Emma Watson Talks Gender Discrimination In Hollywood, Superhero Movies


On March 17, Emma Watson stars in Disney’s live action remake of Beauty of the Beast. To promote the release, Watson was featured in Entertainment Weekly, and during her interview, she was used the opportunity to address gender stereotypes and how they affect Hollywood filmmaking.

“If I asked a young boy what superhero they looked up to, I feel a lot fewer would say a female one or would ever use an example of a female one, than in reverse, which is a shame because I feel like we need to live in a culture that values and respects and looks up to and idolizes women as much as men,” said the Harry Potter star. “I hope that — I think — that’s starting to slowly change, but it is something that does actively need to be addressed.”

Watson tied presentation and cultural perceptions of gender as it relates to superheroes with the problem of a lack of female directors in Hollywood.

“We are not even on the scale. We are still a tiny, tiny, tiny, tiny percentage [of directors,]” Watson said of a situation which may result in lawsuits for the industry from the U.S. Equal Employment Opportunity Commission, though she noted that women were some of the best storytellers. Watson blamed the disparity on “a blanket level of prejudice about women’s capacities in that role and just a lack of confidence,” elaborating, “There’s a genre idea of, ‘Well, this is a movie about buildings exploding and fights and superheroes, so a woman can’t direct that. This has to have a man directing it.'”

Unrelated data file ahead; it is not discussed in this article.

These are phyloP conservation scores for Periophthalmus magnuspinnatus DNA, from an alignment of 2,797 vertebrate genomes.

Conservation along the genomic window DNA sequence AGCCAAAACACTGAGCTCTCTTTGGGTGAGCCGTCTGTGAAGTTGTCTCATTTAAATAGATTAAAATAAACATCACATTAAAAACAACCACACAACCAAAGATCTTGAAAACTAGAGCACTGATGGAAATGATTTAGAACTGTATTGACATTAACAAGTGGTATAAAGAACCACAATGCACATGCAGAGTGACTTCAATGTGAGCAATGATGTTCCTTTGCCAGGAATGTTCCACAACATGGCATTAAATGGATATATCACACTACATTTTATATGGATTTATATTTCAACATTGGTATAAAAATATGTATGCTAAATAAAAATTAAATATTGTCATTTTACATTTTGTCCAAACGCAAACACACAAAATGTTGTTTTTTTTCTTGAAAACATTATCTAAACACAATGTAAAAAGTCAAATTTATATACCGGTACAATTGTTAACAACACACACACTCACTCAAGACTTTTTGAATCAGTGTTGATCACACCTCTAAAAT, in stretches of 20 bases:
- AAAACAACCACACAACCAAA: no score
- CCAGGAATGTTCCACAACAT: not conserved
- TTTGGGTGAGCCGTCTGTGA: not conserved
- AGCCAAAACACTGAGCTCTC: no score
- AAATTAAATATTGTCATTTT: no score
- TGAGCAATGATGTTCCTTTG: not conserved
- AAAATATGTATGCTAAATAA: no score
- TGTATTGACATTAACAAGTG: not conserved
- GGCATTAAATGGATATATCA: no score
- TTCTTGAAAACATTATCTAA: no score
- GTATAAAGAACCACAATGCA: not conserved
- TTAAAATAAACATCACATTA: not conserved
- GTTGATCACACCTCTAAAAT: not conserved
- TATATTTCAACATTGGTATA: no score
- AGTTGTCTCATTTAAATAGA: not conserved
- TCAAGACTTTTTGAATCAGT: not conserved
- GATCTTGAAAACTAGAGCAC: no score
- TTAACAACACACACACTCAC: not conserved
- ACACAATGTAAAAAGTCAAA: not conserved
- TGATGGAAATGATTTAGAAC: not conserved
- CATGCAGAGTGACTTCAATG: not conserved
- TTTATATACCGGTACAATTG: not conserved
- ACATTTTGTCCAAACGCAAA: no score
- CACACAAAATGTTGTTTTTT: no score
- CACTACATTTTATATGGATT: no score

In addition to her career as a superstar actress, Watson is an official UN Women Goodwill Ambassador, campaigning for gender equality and encouraging men to do the same through the organization’s HeForShe program. You can read her full statements on EW’s website, or pick up the magazine in stores.


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A prophecy says that in the comic book industry's darkest days, a hero will come to lead the people through a plague of overpriced floppies, incentive variant covers, #1 issue reboots, and super-mega-crossover events.

Scourge of Rich Johnston, maker of puns, and seeker of the Snyder Cut, Jude Terror, sadly, is not the hero comics needs right now... but he's the one the industry deserves.